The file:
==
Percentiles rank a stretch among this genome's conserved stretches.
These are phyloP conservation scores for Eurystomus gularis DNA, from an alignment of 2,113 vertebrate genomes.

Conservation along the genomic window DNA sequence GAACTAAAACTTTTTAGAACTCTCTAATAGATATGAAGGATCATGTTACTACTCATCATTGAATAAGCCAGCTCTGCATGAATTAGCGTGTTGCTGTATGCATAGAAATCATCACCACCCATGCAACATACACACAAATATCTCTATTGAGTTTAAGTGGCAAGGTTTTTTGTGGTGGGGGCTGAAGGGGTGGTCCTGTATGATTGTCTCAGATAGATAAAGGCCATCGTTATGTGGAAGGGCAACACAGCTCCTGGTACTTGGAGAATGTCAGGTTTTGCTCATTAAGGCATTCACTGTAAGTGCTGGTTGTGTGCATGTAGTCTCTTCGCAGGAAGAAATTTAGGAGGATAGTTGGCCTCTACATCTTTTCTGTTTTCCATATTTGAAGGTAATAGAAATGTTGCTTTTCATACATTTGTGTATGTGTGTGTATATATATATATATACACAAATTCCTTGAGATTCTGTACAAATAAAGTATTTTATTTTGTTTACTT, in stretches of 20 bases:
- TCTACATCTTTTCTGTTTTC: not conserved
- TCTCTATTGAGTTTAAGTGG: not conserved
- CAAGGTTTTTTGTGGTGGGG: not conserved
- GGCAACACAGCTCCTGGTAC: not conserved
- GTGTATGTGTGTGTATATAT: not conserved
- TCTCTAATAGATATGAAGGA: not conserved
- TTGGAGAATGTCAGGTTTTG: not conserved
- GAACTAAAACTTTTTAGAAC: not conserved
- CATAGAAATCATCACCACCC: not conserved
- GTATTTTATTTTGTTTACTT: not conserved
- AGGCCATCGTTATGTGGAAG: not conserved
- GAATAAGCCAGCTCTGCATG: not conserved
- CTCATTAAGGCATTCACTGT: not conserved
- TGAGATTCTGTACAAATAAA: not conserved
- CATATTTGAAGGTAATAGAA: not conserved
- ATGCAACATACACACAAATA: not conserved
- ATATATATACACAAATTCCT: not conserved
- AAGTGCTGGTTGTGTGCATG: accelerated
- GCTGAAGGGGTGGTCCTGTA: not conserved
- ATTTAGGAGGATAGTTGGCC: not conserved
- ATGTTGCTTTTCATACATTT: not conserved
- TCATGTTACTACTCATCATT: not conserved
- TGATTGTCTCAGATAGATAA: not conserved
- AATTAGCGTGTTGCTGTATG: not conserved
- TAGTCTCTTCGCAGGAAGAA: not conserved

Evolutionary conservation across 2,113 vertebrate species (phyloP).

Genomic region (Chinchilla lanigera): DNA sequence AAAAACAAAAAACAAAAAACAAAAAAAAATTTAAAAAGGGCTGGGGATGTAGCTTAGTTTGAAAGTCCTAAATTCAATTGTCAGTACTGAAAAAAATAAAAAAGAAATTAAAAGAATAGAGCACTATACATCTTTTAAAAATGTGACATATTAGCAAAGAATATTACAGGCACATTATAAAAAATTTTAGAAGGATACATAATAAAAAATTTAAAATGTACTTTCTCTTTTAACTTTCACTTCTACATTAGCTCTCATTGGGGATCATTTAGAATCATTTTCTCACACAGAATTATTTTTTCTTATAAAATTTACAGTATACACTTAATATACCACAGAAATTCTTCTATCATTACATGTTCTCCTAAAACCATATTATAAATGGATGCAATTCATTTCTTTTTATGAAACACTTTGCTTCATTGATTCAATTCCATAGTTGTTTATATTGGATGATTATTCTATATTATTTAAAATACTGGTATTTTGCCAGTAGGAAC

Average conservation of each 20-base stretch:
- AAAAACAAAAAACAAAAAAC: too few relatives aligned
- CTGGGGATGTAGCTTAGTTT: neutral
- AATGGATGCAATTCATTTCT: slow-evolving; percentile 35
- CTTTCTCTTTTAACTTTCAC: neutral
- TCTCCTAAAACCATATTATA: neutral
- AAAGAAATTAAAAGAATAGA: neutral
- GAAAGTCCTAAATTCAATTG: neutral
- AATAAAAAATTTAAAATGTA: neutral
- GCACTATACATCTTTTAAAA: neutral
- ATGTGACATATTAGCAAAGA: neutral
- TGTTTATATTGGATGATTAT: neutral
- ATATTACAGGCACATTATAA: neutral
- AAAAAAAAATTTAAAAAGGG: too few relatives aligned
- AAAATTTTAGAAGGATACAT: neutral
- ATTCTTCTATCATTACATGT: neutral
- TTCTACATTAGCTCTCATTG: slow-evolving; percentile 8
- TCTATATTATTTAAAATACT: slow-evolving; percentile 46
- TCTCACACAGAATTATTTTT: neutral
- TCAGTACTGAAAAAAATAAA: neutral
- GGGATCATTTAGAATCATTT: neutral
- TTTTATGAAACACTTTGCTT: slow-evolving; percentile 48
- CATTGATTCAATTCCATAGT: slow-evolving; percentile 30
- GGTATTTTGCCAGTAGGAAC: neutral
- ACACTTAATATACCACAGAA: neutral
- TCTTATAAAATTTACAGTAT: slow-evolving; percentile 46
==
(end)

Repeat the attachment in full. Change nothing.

Percentiles rank a stretch among this genome's conserved stretches.
These are phyloP conservation scores for Eurystomus gularis DNA, from an alignment of 2,113 vertebrate genomes.

Conservation along the genomic window DNA sequence GAACTAAAACTTTTTAGAACTCTCTAATAGATATGAAGGATCATGTTACTACTCATCATTGAATAAGCCAGCTCTGCATGAATTAGCGTGTTGCTGTATGCATAGAAATCATCACCACCCATGCAACATACACACAAATATCTCTATTGAGTTTAAGTGGCAAGGTTTTTTGTGGTGGGGGCTGAAGGGGTGGTCCTGTATGATTGTCTCAGATAGATAAAGGCCATCGTTATGTGGAAGGGCAACACAGCTCCTGGTACTTGGAGAATGTCAGGTTTTGCTCATTAAGGCATTCACTGTAAGTGCTGGTTGTGTGCATGTAGTCTCTTCGCAGGAAGAAATTTAGGAGGATAGTTGGCCTCTACATCTTTTCTGTTTTCCATATTTGAAGGTAATAGAAATGTTGCTTTTCATACATTTGTGTATGTGTGTGTATATATATATATATACACAAATTCCTTGAGATTCTGTACAAATAAAGTATTTTATTTTGTTTACTT, in stretches of 20 bases:
- TCTACATCTTTTCTGTTTTC: not conserved
- TCTCTATTGAGTTTAAGTGG: not conserved
- CAAGGTTTTTTGTGGTGGGG: not conserved
- GGCAACACAGCTCCTGGTAC: not conserved
- GTGTATGTGTGTGTATATAT: not conserved
- TCTCTAATAGATATGAAGGA: not conserved
- TTGGAGAATGTCAGGTTTTG: not conserved
- GAACTAAAACTTTTTAGAAC: not conserved
- CATAGAAATCATCACCACCC: not conserved
- GTATTTTATTTTGTTTACTT: not conserved
- AGGCCATCGTTATGTGGAAG: not conserved
- GAATAAGCCAGCTCTGCATG: not conserved
- CTCATTAAGGCATTCACTGT: not conserved
- TGAGATTCTGTACAAATAAA: not conserved
- CATATTTGAAGGTAATAGAA: not conserved
- ATGCAACATACACACAAATA: not conserved
- ATATATATACACAAATTCCT: not conserved
- AAGTGCTGGTTGTGTGCATG: accelerated
- GCTGAAGGGGTGGTCCTGTA: not conserved
- ATTTAGGAGGATAGTTGGCC: not conserved
- ATGTTGCTTTTCATACATTT: not conserved
- TCATGTTACTACTCATCATT: not conserved
- TGATTGTCTCAGATAGATAA: not conserved
- AATTAGCGTGTTGCTGTATG: not conserved
- TAGTCTCTTCGCAGGAAGAA: not conserved

Evolutionary conservation across 2,113 vertebrate species (phyloP).

Genomic region (Chinchilla lanigera): DNA sequence AAAAACAAAAAACAAAAAACAAAAAAAAATTTAAAAAGGGCTGGGGATGTAGCTTAGTTTGAAAGTCCTAAATTCAATTGTCAGTACTGAAAAAAATAAAAAAGAAATTAAAAGAATAGAGCACTATACATCTTTTAAAAATGTGACATATTAGCAAAGAATATTACAGGCACATTATAAAAAATTTTAGAAGGATACATAATAAAAAATTTAAAATGTACTTTCTCTTTTAACTTTCACTTCTACATTAGCTCTCATTGGGGATCATTTAGAATCATTTTCTCACACAGAATTATTTTTTCTTATAAAATTTACAGTATACACTTAATATACCACAGAAATTCTTCTATCATTACATGTTCTCCTAAAACCATATTATAAATGGATGCAATTCATTTCTTTTTATGAAACACTTTGCTTCATTGATTCAATTCCATAGTTGTTTATATTGGATGATTATTCTATATTATTTAAAATACTGGTATTTTGCCAGTAGGAAC

Average conservation of each 20-base stretch:
- AAAAACAAAAAACAAAAAAC: too few relatives aligned
- CTGGGGATGTAGCTTAGTTT: neutral
- AATGGATGCAATTCATTTCT: slow-evolving; percentile 35
- CTTTCTCTTTTAACTTTCAC: neutral
- TCTCCTAAAACCATATTATA: neutral
- AAAGAAATTAAAAGAATAGA: neutral
- GAAAGTCCTAAATTCAATTG: neutral
- AATAAAAAATTTAAAATGTA: neutral
- GCACTATACATCTTTTAAAA: neutral
- ATGTGACATATTAGCAAAGA: neutral
- TGTTTATATTGGATGATTAT: neutral
- ATATTACAGGCACATTATAA: neutral
- AAAAAAAAATTTAAAAAGGG: too few relatives aligned
- AAAATTTTAGAAGGATACAT: neutral
- ATTCTTCTATCATTACATGT: neutral
- TTCTACATTAGCTCTCATTG: slow-evolving; percentile 8
- TCTATATTATTTAAAATACT: slow-evolving; percentile 46
- TCTCACACAGAATTATTTTT: neutral
- TCAGTACTGAAAAAAATAAA: neutral
- GGGATCATTTAGAATCATTT: neutral
- TTTTATGAAACACTTTGCTT: slow-evolving; percentile 48
- CATTGATTCAATTCCATAGT: slow-evolving; percentile 30
- GGTATTTTGCCAGTAGGAAC: neutral
- ACACTTAATATACCACAGAA: neutral
- TCTTATAAAATTTACAGTAT: slow-evolving; percentile 46